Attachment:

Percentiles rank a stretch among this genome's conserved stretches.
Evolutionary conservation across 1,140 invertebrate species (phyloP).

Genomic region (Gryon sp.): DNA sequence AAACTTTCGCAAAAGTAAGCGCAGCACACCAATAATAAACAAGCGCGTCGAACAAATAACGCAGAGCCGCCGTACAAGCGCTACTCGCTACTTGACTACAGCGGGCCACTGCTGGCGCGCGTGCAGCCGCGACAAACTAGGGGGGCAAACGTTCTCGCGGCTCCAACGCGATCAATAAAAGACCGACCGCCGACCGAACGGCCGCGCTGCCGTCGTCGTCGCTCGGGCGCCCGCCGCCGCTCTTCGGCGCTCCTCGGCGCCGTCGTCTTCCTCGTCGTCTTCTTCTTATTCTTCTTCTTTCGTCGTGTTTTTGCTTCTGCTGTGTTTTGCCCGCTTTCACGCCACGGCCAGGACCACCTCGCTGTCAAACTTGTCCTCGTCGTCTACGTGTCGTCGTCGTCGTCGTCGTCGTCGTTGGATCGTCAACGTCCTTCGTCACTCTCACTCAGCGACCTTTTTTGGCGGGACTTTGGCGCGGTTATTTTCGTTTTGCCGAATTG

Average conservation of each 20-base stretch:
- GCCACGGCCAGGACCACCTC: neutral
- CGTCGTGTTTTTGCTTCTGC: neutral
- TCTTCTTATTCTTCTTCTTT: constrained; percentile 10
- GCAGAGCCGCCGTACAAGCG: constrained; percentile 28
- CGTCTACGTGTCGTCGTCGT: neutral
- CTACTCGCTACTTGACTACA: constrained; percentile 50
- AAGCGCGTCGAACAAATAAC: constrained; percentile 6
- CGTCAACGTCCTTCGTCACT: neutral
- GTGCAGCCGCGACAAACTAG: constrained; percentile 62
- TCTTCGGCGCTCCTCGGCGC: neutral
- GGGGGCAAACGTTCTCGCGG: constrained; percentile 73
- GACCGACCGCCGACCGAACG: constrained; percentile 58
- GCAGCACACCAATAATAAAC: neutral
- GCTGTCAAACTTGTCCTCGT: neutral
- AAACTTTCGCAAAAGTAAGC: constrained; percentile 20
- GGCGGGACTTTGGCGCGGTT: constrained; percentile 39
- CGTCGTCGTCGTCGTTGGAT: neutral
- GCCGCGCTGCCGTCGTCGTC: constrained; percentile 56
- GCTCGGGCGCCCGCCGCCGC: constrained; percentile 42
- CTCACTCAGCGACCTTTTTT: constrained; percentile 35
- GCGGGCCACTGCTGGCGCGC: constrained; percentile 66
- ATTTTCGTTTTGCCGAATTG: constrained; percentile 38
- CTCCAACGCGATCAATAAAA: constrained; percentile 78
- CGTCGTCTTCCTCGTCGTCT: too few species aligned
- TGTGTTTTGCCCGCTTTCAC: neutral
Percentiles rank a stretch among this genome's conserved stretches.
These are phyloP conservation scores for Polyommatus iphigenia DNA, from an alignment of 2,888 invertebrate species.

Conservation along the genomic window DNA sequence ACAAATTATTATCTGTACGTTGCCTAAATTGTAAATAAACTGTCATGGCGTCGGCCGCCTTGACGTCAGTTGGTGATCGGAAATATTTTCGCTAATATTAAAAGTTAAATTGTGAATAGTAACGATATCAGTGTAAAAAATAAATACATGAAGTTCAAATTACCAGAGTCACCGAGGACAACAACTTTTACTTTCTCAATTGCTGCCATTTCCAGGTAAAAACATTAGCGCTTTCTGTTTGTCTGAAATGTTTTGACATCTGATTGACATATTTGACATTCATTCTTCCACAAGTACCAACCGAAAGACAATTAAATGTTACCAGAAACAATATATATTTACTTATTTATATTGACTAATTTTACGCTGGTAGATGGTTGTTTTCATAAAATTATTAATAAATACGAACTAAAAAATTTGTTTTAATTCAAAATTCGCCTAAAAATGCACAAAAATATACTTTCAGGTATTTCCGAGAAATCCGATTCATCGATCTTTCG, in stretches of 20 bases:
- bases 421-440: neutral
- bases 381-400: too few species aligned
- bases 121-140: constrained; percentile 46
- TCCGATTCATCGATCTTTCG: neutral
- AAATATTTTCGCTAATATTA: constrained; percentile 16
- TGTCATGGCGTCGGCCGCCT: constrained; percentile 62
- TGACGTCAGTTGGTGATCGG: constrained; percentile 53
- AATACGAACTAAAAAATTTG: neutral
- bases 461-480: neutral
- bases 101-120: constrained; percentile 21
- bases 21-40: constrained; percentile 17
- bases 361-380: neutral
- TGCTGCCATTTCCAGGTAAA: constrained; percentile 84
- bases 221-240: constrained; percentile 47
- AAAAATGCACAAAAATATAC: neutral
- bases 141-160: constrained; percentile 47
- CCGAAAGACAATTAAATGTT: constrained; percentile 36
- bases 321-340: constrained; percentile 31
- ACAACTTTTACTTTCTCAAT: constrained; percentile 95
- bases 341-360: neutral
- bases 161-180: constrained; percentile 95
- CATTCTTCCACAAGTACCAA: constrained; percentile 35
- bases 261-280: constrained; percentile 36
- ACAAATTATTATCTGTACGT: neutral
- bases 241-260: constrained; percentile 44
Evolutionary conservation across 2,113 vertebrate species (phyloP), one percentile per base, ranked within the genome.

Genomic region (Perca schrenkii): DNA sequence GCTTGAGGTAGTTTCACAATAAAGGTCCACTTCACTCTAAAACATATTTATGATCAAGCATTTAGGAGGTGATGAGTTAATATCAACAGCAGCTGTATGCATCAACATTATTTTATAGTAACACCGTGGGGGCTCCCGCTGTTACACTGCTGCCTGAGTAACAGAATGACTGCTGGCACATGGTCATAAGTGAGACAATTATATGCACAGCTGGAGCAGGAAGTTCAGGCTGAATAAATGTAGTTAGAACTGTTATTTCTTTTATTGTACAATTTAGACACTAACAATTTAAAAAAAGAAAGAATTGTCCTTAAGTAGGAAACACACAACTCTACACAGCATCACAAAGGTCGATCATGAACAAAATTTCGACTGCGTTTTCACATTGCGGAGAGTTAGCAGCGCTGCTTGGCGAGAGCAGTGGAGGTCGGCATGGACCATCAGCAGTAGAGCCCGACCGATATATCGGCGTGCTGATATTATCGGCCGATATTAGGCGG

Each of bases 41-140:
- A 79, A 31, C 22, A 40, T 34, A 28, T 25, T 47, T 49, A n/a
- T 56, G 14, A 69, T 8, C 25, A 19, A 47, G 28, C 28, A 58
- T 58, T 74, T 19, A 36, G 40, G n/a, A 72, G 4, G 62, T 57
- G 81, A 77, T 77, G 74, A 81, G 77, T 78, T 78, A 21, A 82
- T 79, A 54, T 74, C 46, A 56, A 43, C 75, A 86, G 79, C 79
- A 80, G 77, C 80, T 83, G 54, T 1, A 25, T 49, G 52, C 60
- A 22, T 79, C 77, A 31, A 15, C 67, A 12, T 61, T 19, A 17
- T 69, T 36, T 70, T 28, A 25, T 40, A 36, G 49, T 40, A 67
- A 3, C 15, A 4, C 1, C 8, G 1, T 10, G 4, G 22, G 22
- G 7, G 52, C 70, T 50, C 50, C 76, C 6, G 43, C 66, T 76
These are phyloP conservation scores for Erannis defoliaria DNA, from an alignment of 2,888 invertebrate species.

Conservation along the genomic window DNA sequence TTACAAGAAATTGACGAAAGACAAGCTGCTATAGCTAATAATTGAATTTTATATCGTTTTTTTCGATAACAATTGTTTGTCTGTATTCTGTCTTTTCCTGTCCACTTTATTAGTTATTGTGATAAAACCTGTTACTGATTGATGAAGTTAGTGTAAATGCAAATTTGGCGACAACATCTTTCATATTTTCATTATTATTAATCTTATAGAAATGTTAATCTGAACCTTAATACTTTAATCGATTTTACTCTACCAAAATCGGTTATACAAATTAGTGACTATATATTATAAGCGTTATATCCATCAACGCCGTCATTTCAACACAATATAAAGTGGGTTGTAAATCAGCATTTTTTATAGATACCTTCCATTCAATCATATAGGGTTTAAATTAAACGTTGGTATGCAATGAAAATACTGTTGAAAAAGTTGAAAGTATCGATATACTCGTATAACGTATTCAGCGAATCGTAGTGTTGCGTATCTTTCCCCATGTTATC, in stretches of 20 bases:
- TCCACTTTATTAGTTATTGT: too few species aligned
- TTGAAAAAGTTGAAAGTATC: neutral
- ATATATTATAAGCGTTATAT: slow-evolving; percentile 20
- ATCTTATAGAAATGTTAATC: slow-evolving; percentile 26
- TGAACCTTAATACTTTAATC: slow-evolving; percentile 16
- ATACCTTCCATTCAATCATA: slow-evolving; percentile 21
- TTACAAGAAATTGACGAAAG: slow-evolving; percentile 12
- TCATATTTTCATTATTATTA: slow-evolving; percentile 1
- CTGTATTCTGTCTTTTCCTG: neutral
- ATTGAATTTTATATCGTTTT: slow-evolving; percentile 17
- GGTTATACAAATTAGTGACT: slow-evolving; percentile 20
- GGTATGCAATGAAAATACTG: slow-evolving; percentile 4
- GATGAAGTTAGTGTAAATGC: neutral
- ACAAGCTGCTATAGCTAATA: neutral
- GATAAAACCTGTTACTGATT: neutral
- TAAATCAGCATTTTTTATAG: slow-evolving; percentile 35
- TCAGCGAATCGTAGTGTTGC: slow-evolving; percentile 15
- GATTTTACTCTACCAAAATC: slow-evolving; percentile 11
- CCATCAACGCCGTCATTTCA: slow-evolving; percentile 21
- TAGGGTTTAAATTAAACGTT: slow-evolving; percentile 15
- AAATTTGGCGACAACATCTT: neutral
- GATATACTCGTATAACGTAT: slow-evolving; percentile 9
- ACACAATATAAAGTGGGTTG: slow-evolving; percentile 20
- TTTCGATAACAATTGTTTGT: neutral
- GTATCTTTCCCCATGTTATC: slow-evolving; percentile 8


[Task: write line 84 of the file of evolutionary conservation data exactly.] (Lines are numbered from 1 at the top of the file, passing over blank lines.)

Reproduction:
- GGTATGCAATGAAAATACTG: slow-evolving; percentile 4